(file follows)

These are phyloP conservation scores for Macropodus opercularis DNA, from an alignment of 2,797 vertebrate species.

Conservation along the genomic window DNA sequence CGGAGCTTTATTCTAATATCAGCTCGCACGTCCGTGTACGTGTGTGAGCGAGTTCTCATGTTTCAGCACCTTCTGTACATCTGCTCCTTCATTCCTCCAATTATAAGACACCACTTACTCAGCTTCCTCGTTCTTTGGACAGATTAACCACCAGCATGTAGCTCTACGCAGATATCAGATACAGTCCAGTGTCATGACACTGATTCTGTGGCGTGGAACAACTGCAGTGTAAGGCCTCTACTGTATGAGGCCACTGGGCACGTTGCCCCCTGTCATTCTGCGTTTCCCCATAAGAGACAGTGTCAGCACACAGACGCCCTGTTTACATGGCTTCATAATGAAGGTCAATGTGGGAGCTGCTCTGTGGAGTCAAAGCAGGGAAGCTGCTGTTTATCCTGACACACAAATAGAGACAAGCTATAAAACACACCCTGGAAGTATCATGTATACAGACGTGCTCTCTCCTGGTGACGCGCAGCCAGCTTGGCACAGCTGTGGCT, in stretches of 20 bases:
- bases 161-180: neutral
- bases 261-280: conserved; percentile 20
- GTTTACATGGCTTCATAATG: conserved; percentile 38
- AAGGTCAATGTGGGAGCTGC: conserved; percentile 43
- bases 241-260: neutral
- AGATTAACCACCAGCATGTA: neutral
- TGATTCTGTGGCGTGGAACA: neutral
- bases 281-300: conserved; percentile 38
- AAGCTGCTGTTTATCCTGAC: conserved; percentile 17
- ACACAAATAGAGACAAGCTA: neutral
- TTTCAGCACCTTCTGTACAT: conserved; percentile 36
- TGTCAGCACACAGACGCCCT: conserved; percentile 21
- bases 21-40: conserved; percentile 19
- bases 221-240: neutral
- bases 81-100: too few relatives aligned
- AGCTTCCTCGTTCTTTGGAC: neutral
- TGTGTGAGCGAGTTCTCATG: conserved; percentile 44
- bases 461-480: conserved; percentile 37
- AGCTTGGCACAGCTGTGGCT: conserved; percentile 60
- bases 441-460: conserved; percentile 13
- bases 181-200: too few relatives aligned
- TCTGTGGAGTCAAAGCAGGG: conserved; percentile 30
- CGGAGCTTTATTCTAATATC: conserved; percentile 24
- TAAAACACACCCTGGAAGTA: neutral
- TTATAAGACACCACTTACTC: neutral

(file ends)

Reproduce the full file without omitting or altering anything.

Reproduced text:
These are phyloP conservation scores for Macropodus opercularis DNA, from an alignment of 2,797 vertebrate species.

Conservation along the genomic window DNA sequence CGGAGCTTTATTCTAATATCAGCTCGCACGTCCGTGTACGTGTGTGAGCGAGTTCTCATGTTTCAGCACCTTCTGTACATCTGCTCCTTCATTCCTCCAATTATAAGACACCACTTACTCAGCTTCCTCGTTCTTTGGACAGATTAACCACCAGCATGTAGCTCTACGCAGATATCAGATACAGTCCAGTGTCATGACACTGATTCTGTGGCGTGGAACAACTGCAGTGTAAGGCCTCTACTGTATGAGGCCACTGGGCACGTTGCCCCCTGTCATTCTGCGTTTCCCCATAAGAGACAGTGTCAGCACACAGACGCCCTGTTTACATGGCTTCATAATGAAGGTCAATGTGGGAGCTGCTCTGTGGAGTCAAAGCAGGGAAGCTGCTGTTTATCCTGACACACAAATAGAGACAAGCTATAAAACACACCCTGGAAGTATCATGTATACAGACGTGCTCTCTCCTGGTGACGCGCAGCCAGCTTGGCACAGCTGTGGCT, in stretches of 20 bases:
- bases 161-180: neutral
- bases 261-280: conserved; percentile 20
- GTTTACATGGCTTCATAATG: conserved; percentile 38
- AAGGTCAATGTGGGAGCTGC: conserved; percentile 43
- bases 241-260: neutral
- AGATTAACCACCAGCATGTA: neutral
- TGATTCTGTGGCGTGGAACA: neutral
- bases 281-300: conserved; percentile 38
- AAGCTGCTGTTTATCCTGAC: conserved; percentile 17
- ACACAAATAGAGACAAGCTA: neutral
- TTTCAGCACCTTCTGTACAT: conserved; percentile 36
- TGTCAGCACACAGACGCCCT: conserved; percentile 21
- bases 21-40: conserved; percentile 19
- bases 221-240: neutral
- bases 81-100: too few relatives aligned
- AGCTTCCTCGTTCTTTGGAC: neutral
- TGTGTGAGCGAGTTCTCATG: conserved; percentile 44
- bases 461-480: conserved; percentile 37
- AGCTTGGCACAGCTGTGGCT: conserved; percentile 60
- bases 441-460: conserved; percentile 13
- bases 181-200: too few relatives aligned
- TCTGTGGAGTCAAAGCAGGG: conserved; percentile 30
- CGGAGCTTTATTCTAATATC: conserved; percentile 24
- TAAAACACACCCTGGAAGTA: neutral
- TTATAAGACACCACTTACTC: neutral